App Reviewed on: iPhone 5
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Those of us that love role-playing games (RPGs) typically don't spare a thought for the origin of weapons and armor. We simply take it for granted that any shop we walk into will have an endless stock of +5 swords of newt-bending. But where did the wood for that sword come from? What about the metal? How about the magical ingredients? As long as the weapon is cheap, we don't care.
Master of Craft, a building/simulation game from IdeaBox Games, is designed to make us care. Players control operations in a town dedicated to building and selling magical weapons, armor, and items. Everything from raw materials to magic items (sought out and retrieved by adventurers) is touched on in this unorthodox but addictive town-building game.
In Master of Craft, players take up the hammer of a young apprentice blacksmith who's just starting to learn how the weapon building-and-selling trade. Things start out simply with a basic weapon workshop and a sawmill. Twigs are produced at the mill, which can be assembled into basic swords and sold for a small profit.
From there, players can open up a steel mill to produce ore. The metal can be combined with wood in order to make better, sturdier swords that sell for a higher profit. And so on until the little blacksmith is putting together some impressive monster-slicers. But metal and wood isn't always enough for making weapons that stand a chance against magical enemies. That's why the smith needs to visit the adventurer's guild from time to time and send some heroes out to rustle up advanced materials from monsters.
Players don't fight monsters directly. Instead, the battles are automatic and players can intervene by applying skills from time to time. In order for the adventurers to stand a chance on the more severe quests, players must uncover rare items by questing repeatedly and use them to build top-tier weapons for the guild members.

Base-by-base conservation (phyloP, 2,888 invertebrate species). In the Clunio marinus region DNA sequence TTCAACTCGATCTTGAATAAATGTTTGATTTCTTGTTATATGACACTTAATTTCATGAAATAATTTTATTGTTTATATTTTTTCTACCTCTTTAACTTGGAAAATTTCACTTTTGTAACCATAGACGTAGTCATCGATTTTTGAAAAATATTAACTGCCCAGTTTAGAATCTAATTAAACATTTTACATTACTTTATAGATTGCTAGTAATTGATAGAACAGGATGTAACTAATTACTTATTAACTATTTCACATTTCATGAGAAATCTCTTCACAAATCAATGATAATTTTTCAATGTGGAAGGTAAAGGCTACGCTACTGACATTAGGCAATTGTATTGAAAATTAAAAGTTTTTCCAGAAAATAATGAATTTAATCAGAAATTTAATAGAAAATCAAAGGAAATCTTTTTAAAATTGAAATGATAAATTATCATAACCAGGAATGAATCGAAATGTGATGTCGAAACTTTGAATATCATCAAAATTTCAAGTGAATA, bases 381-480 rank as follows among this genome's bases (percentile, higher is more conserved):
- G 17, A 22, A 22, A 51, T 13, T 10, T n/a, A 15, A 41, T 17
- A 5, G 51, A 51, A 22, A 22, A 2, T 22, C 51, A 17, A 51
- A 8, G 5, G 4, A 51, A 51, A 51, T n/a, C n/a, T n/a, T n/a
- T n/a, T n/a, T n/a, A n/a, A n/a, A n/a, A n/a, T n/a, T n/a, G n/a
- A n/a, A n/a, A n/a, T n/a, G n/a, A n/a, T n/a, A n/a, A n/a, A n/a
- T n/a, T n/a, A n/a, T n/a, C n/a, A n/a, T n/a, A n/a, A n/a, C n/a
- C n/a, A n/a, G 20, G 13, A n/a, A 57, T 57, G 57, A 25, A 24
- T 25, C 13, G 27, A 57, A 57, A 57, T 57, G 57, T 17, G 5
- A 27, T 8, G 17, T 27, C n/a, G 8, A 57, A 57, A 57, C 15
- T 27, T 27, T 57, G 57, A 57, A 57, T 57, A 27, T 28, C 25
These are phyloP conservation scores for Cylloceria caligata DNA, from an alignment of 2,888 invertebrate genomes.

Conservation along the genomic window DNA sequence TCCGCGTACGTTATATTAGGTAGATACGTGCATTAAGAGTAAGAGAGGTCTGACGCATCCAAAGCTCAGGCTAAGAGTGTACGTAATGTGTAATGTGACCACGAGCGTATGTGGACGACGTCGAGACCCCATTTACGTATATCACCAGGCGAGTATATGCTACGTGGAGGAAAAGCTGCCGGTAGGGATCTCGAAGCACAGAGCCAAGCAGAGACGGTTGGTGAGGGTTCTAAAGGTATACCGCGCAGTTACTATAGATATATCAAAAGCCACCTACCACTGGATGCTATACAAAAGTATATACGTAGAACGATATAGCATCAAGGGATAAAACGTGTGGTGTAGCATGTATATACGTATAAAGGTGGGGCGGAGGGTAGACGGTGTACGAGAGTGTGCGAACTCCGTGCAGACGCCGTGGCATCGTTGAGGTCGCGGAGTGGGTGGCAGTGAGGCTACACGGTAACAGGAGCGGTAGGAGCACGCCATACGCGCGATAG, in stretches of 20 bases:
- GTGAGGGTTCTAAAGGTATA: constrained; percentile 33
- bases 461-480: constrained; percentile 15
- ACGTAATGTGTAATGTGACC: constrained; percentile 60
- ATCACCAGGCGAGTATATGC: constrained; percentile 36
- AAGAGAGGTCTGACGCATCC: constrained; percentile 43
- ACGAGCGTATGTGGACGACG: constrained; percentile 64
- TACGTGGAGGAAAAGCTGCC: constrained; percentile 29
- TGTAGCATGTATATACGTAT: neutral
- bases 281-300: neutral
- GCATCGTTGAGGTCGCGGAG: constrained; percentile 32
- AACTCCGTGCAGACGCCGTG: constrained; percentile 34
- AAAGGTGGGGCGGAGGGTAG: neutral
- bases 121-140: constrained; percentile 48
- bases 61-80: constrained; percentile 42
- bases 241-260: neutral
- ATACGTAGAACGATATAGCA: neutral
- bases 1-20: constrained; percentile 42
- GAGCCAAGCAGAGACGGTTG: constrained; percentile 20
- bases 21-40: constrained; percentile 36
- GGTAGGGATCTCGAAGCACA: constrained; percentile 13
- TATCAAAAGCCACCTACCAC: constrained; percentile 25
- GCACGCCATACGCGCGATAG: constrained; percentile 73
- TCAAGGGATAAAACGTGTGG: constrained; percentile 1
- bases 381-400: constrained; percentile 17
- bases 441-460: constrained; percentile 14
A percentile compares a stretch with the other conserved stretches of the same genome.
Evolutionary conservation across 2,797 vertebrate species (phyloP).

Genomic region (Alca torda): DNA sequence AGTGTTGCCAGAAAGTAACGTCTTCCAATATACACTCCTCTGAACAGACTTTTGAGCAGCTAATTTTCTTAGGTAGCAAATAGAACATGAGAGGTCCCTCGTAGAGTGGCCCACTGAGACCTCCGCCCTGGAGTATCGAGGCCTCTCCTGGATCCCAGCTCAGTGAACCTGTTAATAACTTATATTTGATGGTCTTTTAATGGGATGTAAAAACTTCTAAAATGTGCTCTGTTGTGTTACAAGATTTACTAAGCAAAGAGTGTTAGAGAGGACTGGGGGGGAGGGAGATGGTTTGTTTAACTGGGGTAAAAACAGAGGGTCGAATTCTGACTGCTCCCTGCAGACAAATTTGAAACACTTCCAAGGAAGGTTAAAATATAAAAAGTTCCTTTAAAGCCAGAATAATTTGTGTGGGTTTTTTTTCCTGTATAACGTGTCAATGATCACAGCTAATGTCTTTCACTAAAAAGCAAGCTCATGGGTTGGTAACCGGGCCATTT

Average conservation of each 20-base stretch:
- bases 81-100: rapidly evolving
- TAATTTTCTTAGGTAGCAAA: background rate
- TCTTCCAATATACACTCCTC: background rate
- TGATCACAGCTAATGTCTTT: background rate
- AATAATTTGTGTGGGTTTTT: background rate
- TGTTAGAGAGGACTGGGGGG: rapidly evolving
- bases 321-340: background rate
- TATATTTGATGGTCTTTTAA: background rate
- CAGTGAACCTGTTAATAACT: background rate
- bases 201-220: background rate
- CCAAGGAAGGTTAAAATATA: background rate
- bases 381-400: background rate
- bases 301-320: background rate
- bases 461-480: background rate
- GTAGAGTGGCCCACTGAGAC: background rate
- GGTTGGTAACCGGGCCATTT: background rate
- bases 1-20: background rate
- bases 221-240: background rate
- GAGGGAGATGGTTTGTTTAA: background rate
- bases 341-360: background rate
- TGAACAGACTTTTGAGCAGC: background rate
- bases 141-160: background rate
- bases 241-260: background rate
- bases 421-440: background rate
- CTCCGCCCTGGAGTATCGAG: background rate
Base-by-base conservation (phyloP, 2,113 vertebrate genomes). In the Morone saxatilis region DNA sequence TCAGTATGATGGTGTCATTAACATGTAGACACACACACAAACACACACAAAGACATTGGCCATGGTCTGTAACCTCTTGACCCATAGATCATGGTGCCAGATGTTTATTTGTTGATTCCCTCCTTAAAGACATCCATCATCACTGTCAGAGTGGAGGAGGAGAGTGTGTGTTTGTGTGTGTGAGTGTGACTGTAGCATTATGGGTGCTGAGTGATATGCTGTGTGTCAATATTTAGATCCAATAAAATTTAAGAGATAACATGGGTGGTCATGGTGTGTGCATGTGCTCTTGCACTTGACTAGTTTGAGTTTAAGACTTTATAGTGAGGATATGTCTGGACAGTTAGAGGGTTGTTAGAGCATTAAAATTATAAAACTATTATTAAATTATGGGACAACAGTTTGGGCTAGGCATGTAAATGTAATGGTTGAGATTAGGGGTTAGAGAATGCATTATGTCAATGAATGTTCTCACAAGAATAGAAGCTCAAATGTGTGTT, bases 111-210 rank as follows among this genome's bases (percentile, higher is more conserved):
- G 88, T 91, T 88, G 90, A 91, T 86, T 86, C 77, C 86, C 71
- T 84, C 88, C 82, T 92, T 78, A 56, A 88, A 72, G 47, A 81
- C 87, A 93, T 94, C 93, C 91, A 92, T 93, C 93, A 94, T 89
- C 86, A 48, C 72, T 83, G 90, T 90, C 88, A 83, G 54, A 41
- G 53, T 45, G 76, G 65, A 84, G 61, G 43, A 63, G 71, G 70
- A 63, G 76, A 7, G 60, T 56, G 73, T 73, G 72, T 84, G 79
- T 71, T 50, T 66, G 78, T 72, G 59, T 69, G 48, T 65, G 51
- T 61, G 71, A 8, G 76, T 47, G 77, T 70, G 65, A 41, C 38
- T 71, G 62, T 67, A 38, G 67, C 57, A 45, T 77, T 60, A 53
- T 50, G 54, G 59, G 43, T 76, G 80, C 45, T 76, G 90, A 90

Going into battle over and over for these rare ingredients can get a bit repetitive - not a surprising revelation in a free-to-play game that offers up said ingredients for a price. But as a whole, Master of Craft is quite fair about in-app purchases and allows the player a real sense of progress without expecting them to pay up for it.
That's a good thing, because Master of Craft is a good game. There's tons to do, and players can quest as often as they like - provided their stores are producing enough energy to fund the expeditions. Master of Craft is fun to start up again and again, particularly for players that like their games to involve a bit of micromanagement.
This might be an obscure reference, but fans of Level-5's Weapon Shop De Omasse for the Nintendo 3DS will definitely get something out of Master of Craft. The rest of us will be content just learning where elaborate RPG swords come from.